OCEAN TOWNSHIP, N.J. — Imitation is said to be the greatest form of flattery. As Ocean Township unveiled its new youth football practice field dedicated in Steelers quarterback Kenny Pickett’s honor, the former Ocean Township Spartan couldn’t help but smile. Young children tossed around a football while wearing two gloves with his name and No. 8 on the back — a look Pickett has gained national attention for.
Ocean Township High School football coach Donald Klein said he’s had to deal with kids wearing all types of gloves on their throwing hand at his summer camps — even a ski glove. While it doesn’t hurt that Pickett was one of the nation’s top quarterbacks, Klein said having that type of effect on a community goes beyond the football field.
“That type of effect on people doesn’t come just because you’re a first-round pick, you’re an All-American or you’re all those things,” Klein said. “You have to be somebody that people relate to. You have to be somebody that people are passionate about. Because of Kenny Pickett and because of his family, because of the way he was brought up and the person he is our community, Pittsburgh and anyone who gets a chance to know him intimately feels that strongly about him.”
People flocked to the Ocean Township Municipal complex on a blistering summer day just to get a glimpse of their former quarterback. It felt like the Beatles were in town. Pickett said all of the love and attention he received from the town was a humbling experience and he’s glad he can return the favor through signing autographs and having a catch with the kids in attendance.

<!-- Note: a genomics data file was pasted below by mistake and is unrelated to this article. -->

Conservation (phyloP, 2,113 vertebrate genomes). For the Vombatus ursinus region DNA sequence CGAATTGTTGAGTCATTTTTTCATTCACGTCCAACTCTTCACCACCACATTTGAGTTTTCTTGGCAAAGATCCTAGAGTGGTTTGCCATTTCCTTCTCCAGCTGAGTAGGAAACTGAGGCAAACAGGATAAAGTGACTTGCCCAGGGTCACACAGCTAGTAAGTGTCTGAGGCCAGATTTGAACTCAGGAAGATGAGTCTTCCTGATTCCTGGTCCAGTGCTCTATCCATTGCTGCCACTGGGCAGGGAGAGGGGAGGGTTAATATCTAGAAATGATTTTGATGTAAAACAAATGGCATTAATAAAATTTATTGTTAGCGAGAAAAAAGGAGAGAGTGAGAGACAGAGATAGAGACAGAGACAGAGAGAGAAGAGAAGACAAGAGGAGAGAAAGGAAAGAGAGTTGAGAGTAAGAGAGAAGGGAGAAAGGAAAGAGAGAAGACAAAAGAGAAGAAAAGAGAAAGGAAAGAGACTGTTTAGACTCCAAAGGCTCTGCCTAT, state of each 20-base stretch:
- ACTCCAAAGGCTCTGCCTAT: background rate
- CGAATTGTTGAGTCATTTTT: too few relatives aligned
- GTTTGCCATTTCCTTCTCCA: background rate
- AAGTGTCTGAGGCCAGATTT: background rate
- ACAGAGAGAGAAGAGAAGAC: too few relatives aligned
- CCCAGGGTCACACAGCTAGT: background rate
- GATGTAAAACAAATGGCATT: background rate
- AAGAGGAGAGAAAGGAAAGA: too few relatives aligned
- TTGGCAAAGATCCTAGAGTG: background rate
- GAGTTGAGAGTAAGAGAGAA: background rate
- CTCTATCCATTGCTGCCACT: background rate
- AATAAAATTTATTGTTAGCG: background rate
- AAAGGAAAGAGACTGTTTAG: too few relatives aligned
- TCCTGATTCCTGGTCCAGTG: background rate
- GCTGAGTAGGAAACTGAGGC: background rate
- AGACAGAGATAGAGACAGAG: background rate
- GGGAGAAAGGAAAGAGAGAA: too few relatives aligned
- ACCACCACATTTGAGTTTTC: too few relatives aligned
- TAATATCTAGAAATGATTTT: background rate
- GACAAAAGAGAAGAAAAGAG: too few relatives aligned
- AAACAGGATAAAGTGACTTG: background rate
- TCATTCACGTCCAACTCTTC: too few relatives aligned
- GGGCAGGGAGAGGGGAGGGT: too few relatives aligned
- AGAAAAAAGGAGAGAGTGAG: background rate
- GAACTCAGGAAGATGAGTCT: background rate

“I’m kind of just reminded to always give back and put smiles on kids faces, that’s really special,” Pickett said. “Every kid out here was smiling and having a great time. That’s what it’s all about. I’m really happy we had this day and I’m incredibly grateful to have the field named after me where I played Pop Warner and I hope kids enjoy it for years to come.”
Pickett’s father, also named Ken, said it was pretty surreal to see so many people wearing his family’s name on the back of their shirt in his hometown.
“It’s definitely surreal,” Pickett’s father said. “He always had chances to go and play at other places but he wanted to stay and play with his friends that he grew up with. I think this really hits home for him now that the field is dedicated after him. All of his friends are here today, it’s special.”
Susan Ellsweig, a graduate of Pitt’s class of 1968 and Ocean Township native, was one of the many in attendance to honor Pickett. Ellsweig has season tickets to Pitt football games and didn’t miss a home game last season. She said seeing a former Spartan lead her Pitt Panthers in its most successful season in four decades made last season even more special.
“It was really special especially since, not only did he play for Pitt, but he played for Ocean Township High School where my children both graduated from many years ago,” Ellsweig said. “It was just wonderful to have the Township’s support and it was a great experience to have him honored.”